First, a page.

*513 In Compton v. State, 607 S.W.2d 246 (Tex.Cr.App.1979), the scope of ownership under V.T.C.A., Penal Code Sec. 1.07(a)(24) was considerably expanded. Nevertheless, it is essential that the relationship of the alleged special owner to the property and its true owner be shown. As stated in Compton:

"We must look to the employment relationship to determine who is the proper owner under Section 1.07(a)(24), supra. In any modern corporation, responsibility will probably extend to several different people at various levels within the organization."

There is no evidence of Garrison's employment relationship to General Telephone, nor of his connection with the damaged property, that sheds any light on the issue of whether he qualifies as a special owner of the property. While it is true that Compton v. State, supra, held that the part of Sec. 1.07(a)(24), supra, that makes an owner of anyone with "a greater right to possession of the property than the actor," there still must be some evidence that the alleged owner had some right to possession of the property, because it is self-evidence that a person with no right to possession cannot have a greater right to possession than anyone.

In order to prove that Garrison had a greater right to possession of the property than appellant, there must be evidence that Garrison had some kind of right to possession of the property. The mere statement that his job title was "security investigator" and the legal conclusion in the prosecutor's question referring to Garrison as "the special owner" is no evidence of his employment relationship with the company and sheds no light on his responsibilities, if any, for the property. The effect of the majority opinion is to shift the burden of proof from the prosecution to the defense. This is unconstitutional and contrary to the holding of Mullaney v. Wilbur, 421 U.S. 684, 95 S. Ct. 1881, 44 L. Ed. 2d 508 (1975). I therefore must dissent.

TEAGUE, J., joins this dissent.

CLINTON, Judge, dissenting.

The two sentences with which the majority reject appellant's challenge to sufficiency of evidence reflect such a gross mix of concepts that some comment is called for.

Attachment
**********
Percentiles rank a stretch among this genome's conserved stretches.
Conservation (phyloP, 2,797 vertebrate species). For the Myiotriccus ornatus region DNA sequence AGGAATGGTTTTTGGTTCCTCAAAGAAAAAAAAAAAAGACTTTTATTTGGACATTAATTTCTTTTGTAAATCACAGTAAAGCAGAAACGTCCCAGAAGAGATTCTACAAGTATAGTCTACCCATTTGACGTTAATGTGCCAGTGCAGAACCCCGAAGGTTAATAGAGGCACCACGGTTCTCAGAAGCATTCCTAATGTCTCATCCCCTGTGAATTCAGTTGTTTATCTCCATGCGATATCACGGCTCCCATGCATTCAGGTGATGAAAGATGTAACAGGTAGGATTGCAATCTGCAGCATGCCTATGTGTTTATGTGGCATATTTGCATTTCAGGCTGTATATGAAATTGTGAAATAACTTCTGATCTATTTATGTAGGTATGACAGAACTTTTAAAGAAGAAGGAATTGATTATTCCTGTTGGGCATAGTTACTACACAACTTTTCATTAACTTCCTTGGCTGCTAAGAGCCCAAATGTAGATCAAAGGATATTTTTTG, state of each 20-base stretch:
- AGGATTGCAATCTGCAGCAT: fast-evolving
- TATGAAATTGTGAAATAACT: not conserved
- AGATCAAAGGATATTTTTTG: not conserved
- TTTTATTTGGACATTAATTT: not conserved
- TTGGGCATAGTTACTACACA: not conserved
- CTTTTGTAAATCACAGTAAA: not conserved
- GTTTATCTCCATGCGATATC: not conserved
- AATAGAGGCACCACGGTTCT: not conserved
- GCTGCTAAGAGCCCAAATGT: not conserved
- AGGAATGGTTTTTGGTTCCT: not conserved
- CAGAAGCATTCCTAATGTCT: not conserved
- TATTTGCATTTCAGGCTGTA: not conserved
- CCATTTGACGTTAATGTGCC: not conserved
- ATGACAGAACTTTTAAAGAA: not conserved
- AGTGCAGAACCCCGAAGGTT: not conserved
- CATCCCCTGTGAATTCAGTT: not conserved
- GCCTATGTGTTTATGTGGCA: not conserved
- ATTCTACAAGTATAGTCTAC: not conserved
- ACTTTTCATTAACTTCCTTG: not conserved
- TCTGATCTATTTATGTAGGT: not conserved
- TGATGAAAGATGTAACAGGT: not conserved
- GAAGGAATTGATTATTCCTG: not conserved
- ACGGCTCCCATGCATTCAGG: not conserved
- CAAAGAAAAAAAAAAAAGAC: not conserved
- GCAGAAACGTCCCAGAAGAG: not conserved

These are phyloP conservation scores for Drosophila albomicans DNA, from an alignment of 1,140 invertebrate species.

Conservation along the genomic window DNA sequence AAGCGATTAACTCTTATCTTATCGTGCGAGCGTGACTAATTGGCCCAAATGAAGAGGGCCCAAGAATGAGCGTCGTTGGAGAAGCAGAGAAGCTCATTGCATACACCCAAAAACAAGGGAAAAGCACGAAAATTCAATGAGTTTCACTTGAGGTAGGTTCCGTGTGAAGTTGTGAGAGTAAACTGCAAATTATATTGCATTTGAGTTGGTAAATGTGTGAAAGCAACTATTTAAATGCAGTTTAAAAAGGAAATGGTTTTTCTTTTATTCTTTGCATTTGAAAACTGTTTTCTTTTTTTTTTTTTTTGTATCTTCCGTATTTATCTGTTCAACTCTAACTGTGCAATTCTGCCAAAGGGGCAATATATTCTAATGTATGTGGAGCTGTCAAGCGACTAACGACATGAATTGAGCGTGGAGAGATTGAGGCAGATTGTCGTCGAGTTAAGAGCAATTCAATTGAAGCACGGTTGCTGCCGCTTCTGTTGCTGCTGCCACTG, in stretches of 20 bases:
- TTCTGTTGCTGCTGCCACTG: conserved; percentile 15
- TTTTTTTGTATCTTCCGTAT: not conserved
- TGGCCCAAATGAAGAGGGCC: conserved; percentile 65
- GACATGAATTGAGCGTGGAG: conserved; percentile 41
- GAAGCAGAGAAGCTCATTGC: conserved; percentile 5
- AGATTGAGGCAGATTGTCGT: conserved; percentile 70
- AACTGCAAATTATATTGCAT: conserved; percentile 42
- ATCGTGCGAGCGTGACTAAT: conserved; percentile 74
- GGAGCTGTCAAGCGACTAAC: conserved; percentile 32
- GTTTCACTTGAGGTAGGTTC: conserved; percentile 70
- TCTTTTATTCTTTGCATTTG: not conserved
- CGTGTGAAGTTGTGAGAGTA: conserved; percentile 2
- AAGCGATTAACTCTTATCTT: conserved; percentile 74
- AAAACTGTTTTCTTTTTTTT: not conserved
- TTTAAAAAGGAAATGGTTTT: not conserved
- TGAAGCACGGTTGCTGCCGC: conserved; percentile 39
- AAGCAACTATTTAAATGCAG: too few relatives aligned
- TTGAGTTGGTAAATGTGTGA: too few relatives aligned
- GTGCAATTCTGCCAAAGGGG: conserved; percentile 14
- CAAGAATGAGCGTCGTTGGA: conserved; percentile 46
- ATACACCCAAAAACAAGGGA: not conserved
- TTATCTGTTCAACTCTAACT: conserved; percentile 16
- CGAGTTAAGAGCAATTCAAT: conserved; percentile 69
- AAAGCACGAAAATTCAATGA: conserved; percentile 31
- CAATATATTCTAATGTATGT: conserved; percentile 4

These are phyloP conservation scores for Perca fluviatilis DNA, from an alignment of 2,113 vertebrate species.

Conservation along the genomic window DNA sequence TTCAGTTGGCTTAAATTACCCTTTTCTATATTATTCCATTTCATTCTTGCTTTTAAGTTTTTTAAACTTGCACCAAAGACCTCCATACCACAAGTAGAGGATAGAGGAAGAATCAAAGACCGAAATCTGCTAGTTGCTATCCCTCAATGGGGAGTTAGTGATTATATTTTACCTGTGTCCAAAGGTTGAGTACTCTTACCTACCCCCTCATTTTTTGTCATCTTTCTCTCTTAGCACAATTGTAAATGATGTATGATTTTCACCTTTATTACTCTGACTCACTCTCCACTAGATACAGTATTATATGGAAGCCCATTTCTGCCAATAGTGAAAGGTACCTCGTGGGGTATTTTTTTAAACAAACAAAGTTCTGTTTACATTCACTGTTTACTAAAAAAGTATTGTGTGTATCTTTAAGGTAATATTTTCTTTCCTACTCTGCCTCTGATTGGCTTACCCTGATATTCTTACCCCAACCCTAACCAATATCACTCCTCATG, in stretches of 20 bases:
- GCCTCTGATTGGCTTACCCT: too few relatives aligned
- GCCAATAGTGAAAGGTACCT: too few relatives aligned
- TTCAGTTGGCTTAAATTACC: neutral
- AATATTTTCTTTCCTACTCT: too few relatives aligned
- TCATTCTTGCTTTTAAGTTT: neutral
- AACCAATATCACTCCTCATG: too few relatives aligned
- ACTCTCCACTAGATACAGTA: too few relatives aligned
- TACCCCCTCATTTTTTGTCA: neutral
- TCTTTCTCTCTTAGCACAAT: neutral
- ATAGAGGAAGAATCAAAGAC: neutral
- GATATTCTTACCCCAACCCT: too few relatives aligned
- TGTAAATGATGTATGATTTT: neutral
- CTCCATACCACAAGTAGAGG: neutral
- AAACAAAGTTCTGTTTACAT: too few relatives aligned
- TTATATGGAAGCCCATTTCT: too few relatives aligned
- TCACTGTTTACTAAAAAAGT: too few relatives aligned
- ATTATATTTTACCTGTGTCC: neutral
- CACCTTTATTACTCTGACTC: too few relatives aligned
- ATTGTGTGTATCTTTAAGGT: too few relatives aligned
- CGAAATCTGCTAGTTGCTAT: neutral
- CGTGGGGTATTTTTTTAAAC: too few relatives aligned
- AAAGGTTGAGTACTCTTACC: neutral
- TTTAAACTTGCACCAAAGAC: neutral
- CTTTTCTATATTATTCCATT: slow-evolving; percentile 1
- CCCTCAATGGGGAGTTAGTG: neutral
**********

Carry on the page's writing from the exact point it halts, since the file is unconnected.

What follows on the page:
The actual owner of the severed telephone line is General Telephone Company. However, where one person owns the property and another person has possession of it, Article 21.08, V.A.C.C.P., permits the scrivener to allege ownership in either, at his option. If he opts for the latter, that person has come to be called a "special owner." See, e.g., Eaton v. State, 533 S.W.2d 33, 34 (Tex.Cr.App.1976). The term is merely one of conveniencea shorthand rendition of a manner of alleging ownership "in a natural person acting for the corporation," ibid. Ownership by one or another means prescribed by V.T.C.A. Penal Code, Sec. 1.07(a)(24), coupled with id., (28) when appropriate, still must be proven. Eaton, supra, at 35.

Mike Harrison is alleged as owner of the damaged property of General Telephone Company. He testified that he is a "security investigator" for the company and that outside telephone wires servicing the residence of Patricia Krabbe are "personal property" of the company. He was then asked and answered:

"Q: Okay, and, you, as a representative of the telephone company on this date, was the special owner of that at that time A: Yes."

Such is the only testimony relating to his ownership of the telephone line entering the residence.

Conclusionary in the extreme, that testimony tells nothing about whether Garrison had (1) title, (2) possession or (3) a right to possession greater than appellant. V.T. C.A. Penal Code, Sec. 1.07(a)(24). In Williams v. State, 537 S.W.2d 936 (Tex.Cr. App.1976), which the majority asks the reader to "see," alleged special owner Long was "in charge of security at the hospital ... [and] had the care, custody and management over the hospital and all those *514 things within the hospital," id., at 939. That testimony, the Court found, "established that he had `possession of the property,'" ibid., and perforce "a greater right of possession." Unlike the showing of Long's duties and responsibilities with respect to property of the actual owner, all we know about Garrison is that he assented to being characterized a "special owner."

It is not enough to say that "there has been no objection to such testimony and no evidence to prove the contrary as to ownership." An accused is not required to object to testimony that has no probative value whatsoever, and the burden of proving that which it alleged is on the State. For purposes of proof the term "special owner" is meaningless, and there is no other evidence that Garrison is the owner as alleged.

I respectfully dissent.

TEAGUE, J., joins.